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I have data set which I would like to fit to the function

$\quad \quad f(r) = A\cos(kr - \pi/4 + \phi_1)\times\exp(i(-2\log(r) + \phi_2))$,

where $k$ is a constant I know and $(A,\phi_1,\phi_2)$ are the fitting parameters. In fact, if I split my data set into real and imaginary parts and fit these separately to the function above, using a command like

solRe = FindFit[ReU, A*Cos[k*x - π/4 + B] Cos[-2 Log[x] + C], {A, B, C}, x]
solIm = FindFit[ImU, A*Cos[k*x - π/4 + B] Sin[-2 Log[x] + C], {A, B, C}, x],

everything works well. I get the same value for B for the two fits, which is encouraging. However, the values for A and C are different. Therefore I would like to fit to the complex ansatz. I tried doing this with

soltot = FindFit[U, A*Cos[k*x - π/4 + B] Exp[I (-2 Log[x] + C)], {A, B, C}, x]

but I get errors. Does anyone have an idea how I could do such a fit?


marked as duplicate by MarcoB, dr.blochwave, m_goldberg, Bob Hanlon, Michael E2 Jul 13 '15 at 17:57

This question has been asked before and already has an answer. If those answers do not fully address your question, please ask a new question.


If all you want is a least-squares fit, the easiest way to do might just be to construct a function that is the sum of the squares of the residuals, and then feed it into FindMinimum. As a example, let's construct a data set of complex variables as a function of a real variable x:

data = Table[{x, (0.719) x^(0.907 I) + RandomComplex[{-0.005 (1 + I), 0.005 (1 + I)}]}, {x, 0.1, 1, 0.1}]

{{0.1, -0.352264 - 0.622697 I}, {0.2, 0.0750264 - 0.712474 I}, 
 {0.3, 0.334793 - 0.642127 I}, {0.4, 0.479876 - 0.534359 I}, 
 {0.5, 0.586353 - 0.422211 I}, {0.6, 0.647432 - 0.32101 I}, 
 {0.7, 0.679054 - 0.23206 I}, {0.8, 0.70489 - 0.140092 I}, 
 {0.9, 0.71389 - 0.0680025 I}, {1., 0.719136 - 0.00133755 I}}

Let's try to extract the values of a and b from the data. We can construct a function that gives us the square of the magnitude of the difference between the data points and the model, as a function of a and b for our model $f(x) = a x^{i b}$:

sqres[a_, b_] := Norm[Transpose[data][[2]] - (a x^(b I) /. x -> Transpose[data][[1]])]^2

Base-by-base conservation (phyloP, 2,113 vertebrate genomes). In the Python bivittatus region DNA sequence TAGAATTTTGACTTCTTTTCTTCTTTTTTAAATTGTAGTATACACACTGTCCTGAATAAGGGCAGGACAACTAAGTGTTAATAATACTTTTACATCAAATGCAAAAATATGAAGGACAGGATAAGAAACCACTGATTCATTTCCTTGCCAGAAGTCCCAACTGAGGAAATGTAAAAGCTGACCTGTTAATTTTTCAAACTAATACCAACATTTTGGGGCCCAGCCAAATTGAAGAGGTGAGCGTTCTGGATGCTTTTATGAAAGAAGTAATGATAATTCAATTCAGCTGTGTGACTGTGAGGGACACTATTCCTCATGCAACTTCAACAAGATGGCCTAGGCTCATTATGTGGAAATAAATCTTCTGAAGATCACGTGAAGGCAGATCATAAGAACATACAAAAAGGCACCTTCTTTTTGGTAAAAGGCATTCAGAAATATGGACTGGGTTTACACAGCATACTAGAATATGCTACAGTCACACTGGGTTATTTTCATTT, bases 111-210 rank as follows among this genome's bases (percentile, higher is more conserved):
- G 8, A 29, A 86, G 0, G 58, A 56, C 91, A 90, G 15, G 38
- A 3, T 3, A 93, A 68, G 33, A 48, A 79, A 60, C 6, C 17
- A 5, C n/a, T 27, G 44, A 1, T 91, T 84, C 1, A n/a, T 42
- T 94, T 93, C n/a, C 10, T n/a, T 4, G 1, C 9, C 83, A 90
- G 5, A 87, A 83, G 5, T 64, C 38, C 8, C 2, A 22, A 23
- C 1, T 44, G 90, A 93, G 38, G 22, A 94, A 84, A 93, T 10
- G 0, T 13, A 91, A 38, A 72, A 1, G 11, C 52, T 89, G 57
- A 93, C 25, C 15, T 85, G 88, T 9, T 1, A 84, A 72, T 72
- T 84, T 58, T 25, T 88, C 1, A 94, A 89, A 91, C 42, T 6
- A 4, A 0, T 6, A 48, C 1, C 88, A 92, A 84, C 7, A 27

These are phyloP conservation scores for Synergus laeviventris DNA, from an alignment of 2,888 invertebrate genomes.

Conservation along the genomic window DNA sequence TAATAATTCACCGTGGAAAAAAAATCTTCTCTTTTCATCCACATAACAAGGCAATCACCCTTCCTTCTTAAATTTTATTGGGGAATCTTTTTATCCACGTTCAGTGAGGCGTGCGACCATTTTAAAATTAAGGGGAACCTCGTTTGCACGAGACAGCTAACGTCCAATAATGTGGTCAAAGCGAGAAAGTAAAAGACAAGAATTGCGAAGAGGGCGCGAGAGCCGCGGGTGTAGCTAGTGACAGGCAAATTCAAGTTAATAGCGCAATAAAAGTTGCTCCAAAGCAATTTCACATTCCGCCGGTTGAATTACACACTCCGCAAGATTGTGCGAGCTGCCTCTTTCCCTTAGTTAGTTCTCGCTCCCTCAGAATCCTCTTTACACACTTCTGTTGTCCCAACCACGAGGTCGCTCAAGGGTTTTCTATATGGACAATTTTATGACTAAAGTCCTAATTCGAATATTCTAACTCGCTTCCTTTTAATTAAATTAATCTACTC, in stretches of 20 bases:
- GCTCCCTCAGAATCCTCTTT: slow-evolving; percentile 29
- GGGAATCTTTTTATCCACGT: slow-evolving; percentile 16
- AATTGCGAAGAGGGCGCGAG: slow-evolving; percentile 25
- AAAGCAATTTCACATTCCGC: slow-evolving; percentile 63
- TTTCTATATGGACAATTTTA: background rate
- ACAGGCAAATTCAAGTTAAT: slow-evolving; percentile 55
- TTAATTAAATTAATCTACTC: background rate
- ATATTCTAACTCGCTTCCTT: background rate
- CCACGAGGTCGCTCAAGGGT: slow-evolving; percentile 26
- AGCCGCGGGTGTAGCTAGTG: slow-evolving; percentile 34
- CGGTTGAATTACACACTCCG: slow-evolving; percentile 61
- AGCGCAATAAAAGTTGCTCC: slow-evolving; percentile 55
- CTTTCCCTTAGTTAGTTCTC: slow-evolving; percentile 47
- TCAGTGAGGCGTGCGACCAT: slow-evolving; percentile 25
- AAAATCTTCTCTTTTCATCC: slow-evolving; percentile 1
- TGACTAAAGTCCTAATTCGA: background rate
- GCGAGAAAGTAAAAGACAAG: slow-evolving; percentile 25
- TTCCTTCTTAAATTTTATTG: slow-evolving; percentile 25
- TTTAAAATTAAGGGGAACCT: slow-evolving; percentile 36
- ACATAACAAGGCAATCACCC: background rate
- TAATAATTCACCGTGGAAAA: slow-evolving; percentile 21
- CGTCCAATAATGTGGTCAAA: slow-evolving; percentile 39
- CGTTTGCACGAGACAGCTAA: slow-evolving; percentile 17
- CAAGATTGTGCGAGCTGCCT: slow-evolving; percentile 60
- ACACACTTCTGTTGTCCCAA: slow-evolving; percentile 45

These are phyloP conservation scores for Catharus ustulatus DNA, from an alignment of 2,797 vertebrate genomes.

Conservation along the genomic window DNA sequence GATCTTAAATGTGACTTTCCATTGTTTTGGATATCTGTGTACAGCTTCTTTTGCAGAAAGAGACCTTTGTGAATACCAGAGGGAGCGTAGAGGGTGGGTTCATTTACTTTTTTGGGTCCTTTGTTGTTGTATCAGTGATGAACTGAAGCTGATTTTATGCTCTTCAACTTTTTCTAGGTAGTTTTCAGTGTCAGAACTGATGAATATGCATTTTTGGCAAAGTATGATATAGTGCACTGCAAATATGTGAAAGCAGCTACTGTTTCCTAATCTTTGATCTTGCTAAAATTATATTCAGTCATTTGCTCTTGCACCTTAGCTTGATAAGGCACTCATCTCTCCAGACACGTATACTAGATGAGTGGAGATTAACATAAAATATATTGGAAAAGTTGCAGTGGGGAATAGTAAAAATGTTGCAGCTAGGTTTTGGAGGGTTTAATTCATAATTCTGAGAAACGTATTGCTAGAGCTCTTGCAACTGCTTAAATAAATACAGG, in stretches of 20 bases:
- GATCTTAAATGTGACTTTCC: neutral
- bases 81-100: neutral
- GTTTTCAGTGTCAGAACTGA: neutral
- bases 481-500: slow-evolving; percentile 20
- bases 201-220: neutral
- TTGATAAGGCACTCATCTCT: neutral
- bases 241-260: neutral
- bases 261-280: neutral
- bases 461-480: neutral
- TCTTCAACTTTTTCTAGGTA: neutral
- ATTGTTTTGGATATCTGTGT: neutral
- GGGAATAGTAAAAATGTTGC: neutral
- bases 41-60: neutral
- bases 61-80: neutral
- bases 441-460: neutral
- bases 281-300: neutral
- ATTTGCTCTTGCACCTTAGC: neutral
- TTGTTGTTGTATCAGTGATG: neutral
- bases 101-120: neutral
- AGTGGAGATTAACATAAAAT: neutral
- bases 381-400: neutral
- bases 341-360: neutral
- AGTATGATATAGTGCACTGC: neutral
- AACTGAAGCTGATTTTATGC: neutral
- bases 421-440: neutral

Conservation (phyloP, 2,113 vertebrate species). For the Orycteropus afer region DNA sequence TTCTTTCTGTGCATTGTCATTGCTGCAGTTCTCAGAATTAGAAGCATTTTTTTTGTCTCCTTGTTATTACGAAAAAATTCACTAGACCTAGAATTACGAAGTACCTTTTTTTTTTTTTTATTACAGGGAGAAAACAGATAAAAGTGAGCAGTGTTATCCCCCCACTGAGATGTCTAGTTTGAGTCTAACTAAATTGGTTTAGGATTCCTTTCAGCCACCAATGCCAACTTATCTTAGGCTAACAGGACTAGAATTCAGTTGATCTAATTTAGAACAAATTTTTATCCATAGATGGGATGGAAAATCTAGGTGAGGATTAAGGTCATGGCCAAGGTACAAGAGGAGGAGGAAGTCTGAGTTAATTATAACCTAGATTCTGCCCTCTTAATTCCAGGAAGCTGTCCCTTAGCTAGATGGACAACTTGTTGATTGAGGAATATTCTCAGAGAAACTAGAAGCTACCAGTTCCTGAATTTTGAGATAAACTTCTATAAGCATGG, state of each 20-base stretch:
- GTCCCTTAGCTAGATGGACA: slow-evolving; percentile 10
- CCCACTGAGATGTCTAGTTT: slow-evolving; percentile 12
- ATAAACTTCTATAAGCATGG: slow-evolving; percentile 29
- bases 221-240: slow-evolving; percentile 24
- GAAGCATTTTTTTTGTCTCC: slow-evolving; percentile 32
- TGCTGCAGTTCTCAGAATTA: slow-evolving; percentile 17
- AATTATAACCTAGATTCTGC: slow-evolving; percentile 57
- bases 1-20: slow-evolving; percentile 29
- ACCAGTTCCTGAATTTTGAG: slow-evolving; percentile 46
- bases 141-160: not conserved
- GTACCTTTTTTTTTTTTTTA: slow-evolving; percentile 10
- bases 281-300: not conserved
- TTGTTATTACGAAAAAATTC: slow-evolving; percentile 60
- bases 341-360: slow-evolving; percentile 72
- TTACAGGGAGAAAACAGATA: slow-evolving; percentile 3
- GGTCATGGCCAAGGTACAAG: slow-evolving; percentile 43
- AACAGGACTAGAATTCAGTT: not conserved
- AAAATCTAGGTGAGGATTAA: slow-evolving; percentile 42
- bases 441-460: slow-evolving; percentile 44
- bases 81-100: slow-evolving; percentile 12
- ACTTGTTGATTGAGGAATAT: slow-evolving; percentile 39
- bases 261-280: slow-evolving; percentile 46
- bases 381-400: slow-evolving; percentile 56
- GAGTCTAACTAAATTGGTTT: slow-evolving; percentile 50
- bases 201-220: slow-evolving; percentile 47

Note that if the data fits the model perfectly, sqres should have an exact minimum of 0 at $a = 0.719$ and $b = 0.907$. However, since we threw random complex noise into the data, the minimum of sqres will not be zero, and may be somewhere other than the nominal values of a and b. Still, it gets pretty close:

FindMinimum[sqres[a, b], {a, b}]
{0.000190037, {a -> 0.719187, b -> 0.907388}}

As usual with non-linear fits, you might have to provide initial "guesses" for the values of a and b before Mathematica can find a useful minimum of the sqres function.

  • $\begingroup$ FindArgMin[]/NArgMin[] can be used if you're only interested in the parameters and not the $\chi^2$ value. $\endgroup$ – J. M. will be back soon Jul 13 '15 at 15:50

I have to fit complex functions all the time and it is annoying that NonlinearModelFit does not take complex values. However, it will take a function of two variables so I split into real and imaginary parts and introduce a dummy second variable. Here is your function

f[r_] := A Cos[k r - \[Pi]/4 + \[Phi]1] Exp[I (-2 Log[r] + \[Phi]2)]

Now take real and imaginary parts and build a 3D function with y as the dummy variable.

re = ComplexExpand[Re[f[r]]];
im = ComplexExpand[Im[f[r]]];
model = (1 - y) re + y im;

Thus when y = 0 we have the real part and when y = 1 we have the imaginary part.

I have tried this out. Here are some parameter values which we can use to make some data (pure guesses I don't know your data).

vals = {A -> 1.5, k -> 2, \[Phi]1 -> \[Pi]/2., \[Phi]2 -> \[Pi]/4.};
data = Table[Evaluate[{r, f[r]} /. vals], {r, 1, 10, 0.1}];

We now need a function to turn your data into a function of r and y.

make3D[data_] := Join[
Transpose[{data[[All, 1]], ConstantArray[0, Length[data]], 
Re[data[[All, 2]] ]}],
Transpose[{data[[All, 1]], ConstantArray[1, Length[data]], 
Im[data[[All, 2]] ]}]

now make the data 3D

data3D = make3D[data];

I am fitting using NonlinearModelFit so that you get all the good statistics.

fit = NonlinearModelFit[data3D, 
 model /. k -> 2, {A, \[Phi]1, \[Phi]2}, {r, y}];

I have put in k since you stated you knew this; would it be better to get k from fitting?

The fit is very good but I did not put in any noise.


Mathematica graphics

Show[ListPlot[Transpose[{data[[All, 1]], Re[data[[All, 2]]]}]], 
Plot[fit[r, 0], {r, 1, 10}]]

Mathematica graphics

Show[ListPlot[Transpose[{data[[All, 1]], Im[data[[All, 2]]]}]], 
Plot[fit[r, 1], {r, 1, 10}]]

Mathematica graphics

Hope that helps.


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